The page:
People attending a Nova Scotia Power meeting on Friday expressed their concerns with escalating power rates.
AMHERST – As it moves forward Nova Scotia Power needs to be more conscious of the cost pressures facing its customers and how it’s impacting on the competitiveness of business.
That was one of the messages that came out of an open forum hosted by the power company and the Amherst and Area Chamber of Commerce that sought input on the company’s integrated resource plan.
“We’re always conscious of the affordability for our customers and here in Nova Scotia were trying to be as effective as we can be and provide good reliability going forward,” Nova Scotia Power’s vice-president of power generation and delivery Mark Sidebottom said after the 90-minute luncheon.
The integrated resource plan will provide the power company with a 10 to 25-year approach to supplying affordable electricity to customers while fulfilling environmental and regulatory responsibilities in the face of fuel and technology uncertainties.
One of the issues facing the power company today, he said, is its continued reliance on coal at a time when the price of coal continues to climb. The company has made a commitment to switch to renewable energy sources like wind and tidal power, but they take time to implement and come with a significant price tag.
Sidebottom said renewable energy won’t necessarily lower power costs, but they will stabilize them over time.
Some of the feedback from those attending the session including holding face to face meetings with customers and to avoid using technical terms when communicating. Leslie Childs said there are a lot of people in Nova Scotia who have difficulty reading and writing effectively. That makes it difficult for them to comprehend the mailouts and marketing campaigns done by the power company.
Amherst’s director of Community and Economic Development Roger MacIsaac said another difficulty is trying to attract jobs to Nova Scotia when things like power rates are lower elsewhere.
Cumberland North Liberal MLA Terry Farrell also questioned the company’s guaranteed rate of return for investors, adding he thinks that is helping keep power rates higher than they should be.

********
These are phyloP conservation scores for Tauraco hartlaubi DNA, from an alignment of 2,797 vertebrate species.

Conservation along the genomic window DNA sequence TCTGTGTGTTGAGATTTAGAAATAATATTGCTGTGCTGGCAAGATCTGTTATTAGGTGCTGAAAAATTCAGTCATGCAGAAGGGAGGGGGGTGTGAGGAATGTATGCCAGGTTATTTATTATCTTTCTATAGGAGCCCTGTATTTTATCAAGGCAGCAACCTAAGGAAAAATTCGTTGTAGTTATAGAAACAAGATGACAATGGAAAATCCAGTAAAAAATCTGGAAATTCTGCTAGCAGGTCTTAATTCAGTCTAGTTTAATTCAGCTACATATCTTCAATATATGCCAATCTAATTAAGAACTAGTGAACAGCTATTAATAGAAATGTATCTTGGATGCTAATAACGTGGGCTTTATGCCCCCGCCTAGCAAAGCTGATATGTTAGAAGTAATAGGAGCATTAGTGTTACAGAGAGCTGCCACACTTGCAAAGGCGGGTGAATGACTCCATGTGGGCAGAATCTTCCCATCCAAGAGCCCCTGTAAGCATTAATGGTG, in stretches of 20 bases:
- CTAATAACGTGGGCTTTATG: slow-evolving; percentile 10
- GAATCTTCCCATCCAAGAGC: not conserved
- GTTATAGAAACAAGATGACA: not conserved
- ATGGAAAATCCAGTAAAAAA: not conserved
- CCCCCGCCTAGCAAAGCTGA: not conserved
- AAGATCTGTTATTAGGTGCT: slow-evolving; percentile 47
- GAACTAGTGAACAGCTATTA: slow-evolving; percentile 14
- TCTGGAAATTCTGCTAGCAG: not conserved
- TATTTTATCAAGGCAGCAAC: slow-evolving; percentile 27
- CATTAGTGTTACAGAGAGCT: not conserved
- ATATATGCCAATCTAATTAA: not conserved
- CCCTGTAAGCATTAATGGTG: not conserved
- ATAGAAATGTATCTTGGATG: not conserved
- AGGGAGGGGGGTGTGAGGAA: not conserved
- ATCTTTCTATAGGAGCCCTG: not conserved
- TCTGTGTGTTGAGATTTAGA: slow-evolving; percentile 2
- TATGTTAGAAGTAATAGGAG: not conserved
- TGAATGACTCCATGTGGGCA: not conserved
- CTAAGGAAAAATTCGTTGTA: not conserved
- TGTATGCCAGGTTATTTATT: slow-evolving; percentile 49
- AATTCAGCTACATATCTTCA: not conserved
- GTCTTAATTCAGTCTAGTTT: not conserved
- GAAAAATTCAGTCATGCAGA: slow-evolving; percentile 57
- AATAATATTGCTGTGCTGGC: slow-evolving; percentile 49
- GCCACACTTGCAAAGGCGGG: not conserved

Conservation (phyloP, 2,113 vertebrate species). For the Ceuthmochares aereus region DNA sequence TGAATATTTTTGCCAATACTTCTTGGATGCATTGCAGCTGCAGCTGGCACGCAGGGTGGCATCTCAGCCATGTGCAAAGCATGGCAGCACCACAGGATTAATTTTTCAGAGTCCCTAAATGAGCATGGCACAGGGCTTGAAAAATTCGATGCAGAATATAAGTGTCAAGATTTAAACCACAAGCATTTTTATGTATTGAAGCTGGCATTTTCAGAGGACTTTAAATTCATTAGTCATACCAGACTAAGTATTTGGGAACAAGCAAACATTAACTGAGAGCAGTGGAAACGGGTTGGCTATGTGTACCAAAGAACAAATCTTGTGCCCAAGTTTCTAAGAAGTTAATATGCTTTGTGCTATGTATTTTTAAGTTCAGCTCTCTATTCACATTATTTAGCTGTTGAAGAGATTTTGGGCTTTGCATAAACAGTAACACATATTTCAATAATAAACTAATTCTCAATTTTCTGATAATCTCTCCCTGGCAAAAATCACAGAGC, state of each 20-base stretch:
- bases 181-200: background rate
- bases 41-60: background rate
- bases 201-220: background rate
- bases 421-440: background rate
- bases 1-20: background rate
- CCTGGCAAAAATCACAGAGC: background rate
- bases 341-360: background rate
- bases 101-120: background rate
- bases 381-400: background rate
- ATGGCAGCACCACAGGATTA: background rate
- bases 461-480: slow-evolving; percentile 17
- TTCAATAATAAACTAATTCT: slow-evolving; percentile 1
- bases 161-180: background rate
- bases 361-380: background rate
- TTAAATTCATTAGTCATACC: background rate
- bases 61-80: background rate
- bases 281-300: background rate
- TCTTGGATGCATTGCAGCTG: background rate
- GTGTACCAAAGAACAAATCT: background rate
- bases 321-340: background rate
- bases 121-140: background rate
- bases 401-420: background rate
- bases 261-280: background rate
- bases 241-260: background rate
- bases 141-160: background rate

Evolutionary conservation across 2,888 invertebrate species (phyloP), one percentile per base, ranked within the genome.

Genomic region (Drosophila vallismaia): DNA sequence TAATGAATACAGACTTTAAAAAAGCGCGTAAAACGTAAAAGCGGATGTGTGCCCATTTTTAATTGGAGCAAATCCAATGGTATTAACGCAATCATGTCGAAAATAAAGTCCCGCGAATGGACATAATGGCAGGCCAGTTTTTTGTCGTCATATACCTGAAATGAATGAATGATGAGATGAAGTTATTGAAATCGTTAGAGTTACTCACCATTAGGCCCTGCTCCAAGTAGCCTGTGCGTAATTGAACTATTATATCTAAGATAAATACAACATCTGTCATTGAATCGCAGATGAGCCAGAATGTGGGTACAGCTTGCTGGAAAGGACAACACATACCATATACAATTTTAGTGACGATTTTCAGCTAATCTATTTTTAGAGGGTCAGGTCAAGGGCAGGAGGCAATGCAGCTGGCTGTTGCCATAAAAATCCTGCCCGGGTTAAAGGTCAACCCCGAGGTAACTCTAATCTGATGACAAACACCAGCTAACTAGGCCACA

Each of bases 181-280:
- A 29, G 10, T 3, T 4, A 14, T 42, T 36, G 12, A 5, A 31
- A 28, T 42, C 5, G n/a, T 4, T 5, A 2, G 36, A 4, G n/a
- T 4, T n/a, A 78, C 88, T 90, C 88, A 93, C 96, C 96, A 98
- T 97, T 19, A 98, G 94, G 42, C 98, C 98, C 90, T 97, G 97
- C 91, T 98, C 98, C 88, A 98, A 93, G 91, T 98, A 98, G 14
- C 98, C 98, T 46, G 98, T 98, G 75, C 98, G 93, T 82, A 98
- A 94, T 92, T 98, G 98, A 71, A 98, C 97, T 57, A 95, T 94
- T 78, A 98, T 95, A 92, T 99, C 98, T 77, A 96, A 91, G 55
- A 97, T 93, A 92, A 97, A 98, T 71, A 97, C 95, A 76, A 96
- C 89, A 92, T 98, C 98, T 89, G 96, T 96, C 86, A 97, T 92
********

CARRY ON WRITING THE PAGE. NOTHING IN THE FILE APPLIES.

Sidebottom said keeping rates as low as they can be has always been the company’s desire, but is facing numerous challenges to do so including rising coal prices.
“One thing we are hearing at these session is our customers expect us to keep power rates as low as possible. It’s something we’re hearing loud and clear,” Sidebottom said.
Others in attendance suggested looking for other renewable energy sources like solar power. Sidebottom said it’s a great suggestion, but there are problems with renewable energy including the immense capital needed to build the system, but also the wind isn’t always blowing and the sun not always shining during peak times.
On the subject or reliability, Sidebottom said the company has been working to improve its system over the past decade and has invested millions. He cautioned the damage caused by post-tropical storm Arthur was unusual and shows there’s still more work to be done.
“We’ve spent more than $90 million making the system more reliable and up until last weekend we’ve had our best two years with outages, considering we’ve had more than the normal amount of bad storms,” he said. “It shows that no matter what we do we’re still susceptible to very big events. It’s shows we can do a lot more, but we’ll always be susceptible to events like Arthur.”
One suggestion made was to work with municipal units about what species of trees to replace the ones lost to the storm, while another suggestion was made about burying power lines – something Sidebottom sounds good at first but is enormously expensive.
Sidebottom also said the company is also trying to be more innovative to find better ways to generate electricity in a more cost-effective manner. He also said, from what he heard at the meeting, that making people more self-aware of their energy consumption could help control cost.